Ars Gratia Deus


Back in the days of grad school, my composition teachers would hold a one-hour seminar each week in addition to giving individual lessons. A buddy and I would go out to lunch afterward and discuss things like, "Does music communicate or is it just entertainment?" I believed then, and now, that music is a form of communication. My friend was not convinced, and at the time I couldn't come up with a good explanation or argument. In hindsight I see that my mentor (Merrill Ellis) had already given me the answer, but it would take years before I began to understand the things he had said to me.

What he said was, "Think FORM." The problem for young composers is that they think like musicians instead of composers. Because we start learning music with rhythms and pitch and then add dynamics, phrasing, etc., musicians tend to think of music in terms of the elements of the music. Young composers try to do the same thing to construct a piece of music. Create a melody; add some accompaniment, then...what? That's the problem. You can only repeat the same thing a few times before it gets boring. If you just stick one idea onto the end of the previous idea the piece has no sense of unity, but becomes episodic. So, Ellis said, the composer must thing in terms of FORM, TEXTURE, and ORCHESTRATION first and foremost. The problem I had was trying to understand exactly what form in music really is.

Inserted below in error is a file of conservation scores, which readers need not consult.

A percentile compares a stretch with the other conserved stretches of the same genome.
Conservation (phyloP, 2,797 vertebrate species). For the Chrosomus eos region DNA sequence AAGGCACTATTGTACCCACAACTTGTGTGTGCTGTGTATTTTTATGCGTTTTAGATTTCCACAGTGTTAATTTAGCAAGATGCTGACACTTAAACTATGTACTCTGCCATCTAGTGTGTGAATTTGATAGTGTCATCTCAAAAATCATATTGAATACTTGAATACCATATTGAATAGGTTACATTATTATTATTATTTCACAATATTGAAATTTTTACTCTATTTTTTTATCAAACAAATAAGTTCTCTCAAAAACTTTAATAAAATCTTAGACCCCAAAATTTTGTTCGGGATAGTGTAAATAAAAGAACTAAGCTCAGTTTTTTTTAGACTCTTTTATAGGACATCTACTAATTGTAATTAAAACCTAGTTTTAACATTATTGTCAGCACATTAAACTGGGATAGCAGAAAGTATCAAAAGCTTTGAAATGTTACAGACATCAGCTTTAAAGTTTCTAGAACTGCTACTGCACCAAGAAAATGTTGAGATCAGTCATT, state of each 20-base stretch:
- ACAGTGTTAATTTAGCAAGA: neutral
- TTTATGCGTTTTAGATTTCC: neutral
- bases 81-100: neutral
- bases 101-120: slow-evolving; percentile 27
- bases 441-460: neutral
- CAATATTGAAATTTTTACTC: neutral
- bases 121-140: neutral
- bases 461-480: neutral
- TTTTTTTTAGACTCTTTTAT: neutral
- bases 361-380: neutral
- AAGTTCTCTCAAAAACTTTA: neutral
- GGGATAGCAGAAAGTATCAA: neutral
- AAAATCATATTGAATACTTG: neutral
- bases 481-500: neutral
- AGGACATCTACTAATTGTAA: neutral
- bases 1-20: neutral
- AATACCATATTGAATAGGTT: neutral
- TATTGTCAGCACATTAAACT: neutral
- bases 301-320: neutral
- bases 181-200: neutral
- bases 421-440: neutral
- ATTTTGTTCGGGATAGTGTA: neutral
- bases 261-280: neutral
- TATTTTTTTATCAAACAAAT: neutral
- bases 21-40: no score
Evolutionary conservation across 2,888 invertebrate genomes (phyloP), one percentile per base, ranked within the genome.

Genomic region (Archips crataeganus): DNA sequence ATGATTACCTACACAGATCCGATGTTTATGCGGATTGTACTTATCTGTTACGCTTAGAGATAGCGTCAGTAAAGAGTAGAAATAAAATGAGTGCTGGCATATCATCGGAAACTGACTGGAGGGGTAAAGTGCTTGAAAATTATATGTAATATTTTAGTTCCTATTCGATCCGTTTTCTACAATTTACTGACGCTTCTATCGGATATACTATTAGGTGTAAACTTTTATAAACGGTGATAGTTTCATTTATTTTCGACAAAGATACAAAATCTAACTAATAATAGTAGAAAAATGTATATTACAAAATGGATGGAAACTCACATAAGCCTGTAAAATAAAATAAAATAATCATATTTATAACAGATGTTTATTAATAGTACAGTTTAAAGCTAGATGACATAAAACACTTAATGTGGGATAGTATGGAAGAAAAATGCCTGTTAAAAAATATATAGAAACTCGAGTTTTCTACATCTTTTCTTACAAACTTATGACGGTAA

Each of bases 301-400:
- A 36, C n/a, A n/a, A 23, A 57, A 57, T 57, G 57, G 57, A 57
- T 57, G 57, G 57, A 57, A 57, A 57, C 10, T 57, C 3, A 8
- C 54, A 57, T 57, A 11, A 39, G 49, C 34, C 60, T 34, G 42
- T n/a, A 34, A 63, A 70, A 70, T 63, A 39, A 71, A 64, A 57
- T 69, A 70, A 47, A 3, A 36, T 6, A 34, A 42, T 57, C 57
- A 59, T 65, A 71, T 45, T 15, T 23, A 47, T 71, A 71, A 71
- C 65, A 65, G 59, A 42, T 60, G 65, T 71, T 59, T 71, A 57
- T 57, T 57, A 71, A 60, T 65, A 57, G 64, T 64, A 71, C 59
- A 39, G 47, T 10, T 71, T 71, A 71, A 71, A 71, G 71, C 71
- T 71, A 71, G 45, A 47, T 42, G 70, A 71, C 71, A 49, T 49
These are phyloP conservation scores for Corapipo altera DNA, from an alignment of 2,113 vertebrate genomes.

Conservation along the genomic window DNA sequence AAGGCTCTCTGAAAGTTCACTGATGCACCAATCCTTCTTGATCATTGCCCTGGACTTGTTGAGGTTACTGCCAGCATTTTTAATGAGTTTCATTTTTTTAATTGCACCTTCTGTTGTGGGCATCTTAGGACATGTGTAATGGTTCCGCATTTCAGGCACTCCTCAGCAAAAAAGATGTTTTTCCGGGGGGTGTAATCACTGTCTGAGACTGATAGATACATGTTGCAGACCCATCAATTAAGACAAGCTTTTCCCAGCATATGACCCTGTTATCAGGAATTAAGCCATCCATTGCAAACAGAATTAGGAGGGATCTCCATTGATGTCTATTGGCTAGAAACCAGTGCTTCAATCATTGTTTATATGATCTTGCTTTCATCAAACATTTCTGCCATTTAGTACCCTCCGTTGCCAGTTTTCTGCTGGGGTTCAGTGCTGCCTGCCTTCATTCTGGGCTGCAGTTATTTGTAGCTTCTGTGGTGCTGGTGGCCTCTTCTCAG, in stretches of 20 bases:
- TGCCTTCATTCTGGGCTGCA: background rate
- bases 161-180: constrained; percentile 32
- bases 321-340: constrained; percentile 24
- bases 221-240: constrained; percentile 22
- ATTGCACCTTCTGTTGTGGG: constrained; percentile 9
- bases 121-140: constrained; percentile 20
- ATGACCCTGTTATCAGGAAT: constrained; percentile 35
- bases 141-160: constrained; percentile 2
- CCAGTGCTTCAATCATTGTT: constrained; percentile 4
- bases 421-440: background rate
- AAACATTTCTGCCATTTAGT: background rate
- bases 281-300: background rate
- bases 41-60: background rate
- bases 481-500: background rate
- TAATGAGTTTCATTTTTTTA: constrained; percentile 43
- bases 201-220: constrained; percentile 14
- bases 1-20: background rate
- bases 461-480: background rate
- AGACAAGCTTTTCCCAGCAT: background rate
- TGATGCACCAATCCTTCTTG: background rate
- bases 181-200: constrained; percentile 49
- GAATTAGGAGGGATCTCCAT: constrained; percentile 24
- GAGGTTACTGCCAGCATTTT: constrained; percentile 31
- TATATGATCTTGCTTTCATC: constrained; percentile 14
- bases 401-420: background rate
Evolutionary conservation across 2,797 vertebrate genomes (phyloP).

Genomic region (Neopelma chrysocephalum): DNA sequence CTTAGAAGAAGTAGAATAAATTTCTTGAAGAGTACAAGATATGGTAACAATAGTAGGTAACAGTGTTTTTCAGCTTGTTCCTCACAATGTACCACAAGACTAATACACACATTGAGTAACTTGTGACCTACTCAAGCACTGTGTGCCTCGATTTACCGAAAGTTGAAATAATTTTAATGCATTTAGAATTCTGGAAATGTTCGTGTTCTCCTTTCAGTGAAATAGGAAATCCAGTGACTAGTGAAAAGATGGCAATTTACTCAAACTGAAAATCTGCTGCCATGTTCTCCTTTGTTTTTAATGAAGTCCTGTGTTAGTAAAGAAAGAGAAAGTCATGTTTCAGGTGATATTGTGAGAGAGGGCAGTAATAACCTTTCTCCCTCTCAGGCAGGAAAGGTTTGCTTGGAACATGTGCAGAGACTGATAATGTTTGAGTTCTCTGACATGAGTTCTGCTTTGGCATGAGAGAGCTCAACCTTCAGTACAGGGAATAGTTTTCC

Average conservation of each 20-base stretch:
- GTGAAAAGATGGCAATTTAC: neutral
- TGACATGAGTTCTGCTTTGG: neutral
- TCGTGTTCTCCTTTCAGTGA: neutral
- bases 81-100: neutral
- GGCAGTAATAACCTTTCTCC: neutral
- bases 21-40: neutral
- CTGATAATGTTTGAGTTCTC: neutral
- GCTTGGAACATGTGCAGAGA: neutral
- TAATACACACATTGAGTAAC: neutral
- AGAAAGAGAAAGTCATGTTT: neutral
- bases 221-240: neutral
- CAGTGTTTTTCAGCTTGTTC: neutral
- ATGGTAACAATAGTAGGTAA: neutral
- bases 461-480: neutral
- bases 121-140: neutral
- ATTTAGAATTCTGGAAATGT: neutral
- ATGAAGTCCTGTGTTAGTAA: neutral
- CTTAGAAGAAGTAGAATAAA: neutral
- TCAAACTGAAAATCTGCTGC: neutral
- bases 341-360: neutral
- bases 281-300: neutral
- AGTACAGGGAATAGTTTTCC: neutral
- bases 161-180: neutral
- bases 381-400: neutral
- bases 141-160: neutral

To talk about form in music is difficult. We can understand that the form of something physical is its shape. But music is not something physical. In music, what does it mean that a phrase, a movement, or a whole piece has shape? Form in music is taught in the music schools in terms of sections and their relationships. The classic forms are expressed as ABA, or "exposition, development, recapitulation," or some other sectional model based on either the musical elements of melody and tonality. I always felt that analysis of form in those terms was lacking somehow. It just didn't seem to express what the music was really doing. But, as every student learns, you give the teachers what they want so that you get your grade and then your duh-gree and move on. I no longer have any teachers' expectations to fulfill, and no need to prove anything, so I can think about FORM on my own terms now. And, this is what I think...

Form in music is not simply about sections and themes and tonalities. It is much more subtle and important than that. Form is really about how the elements move forward in time through the composition. There is a change in content, and a change in context, that creates the tension-release effect that makes the piece interesting. Ponder on this: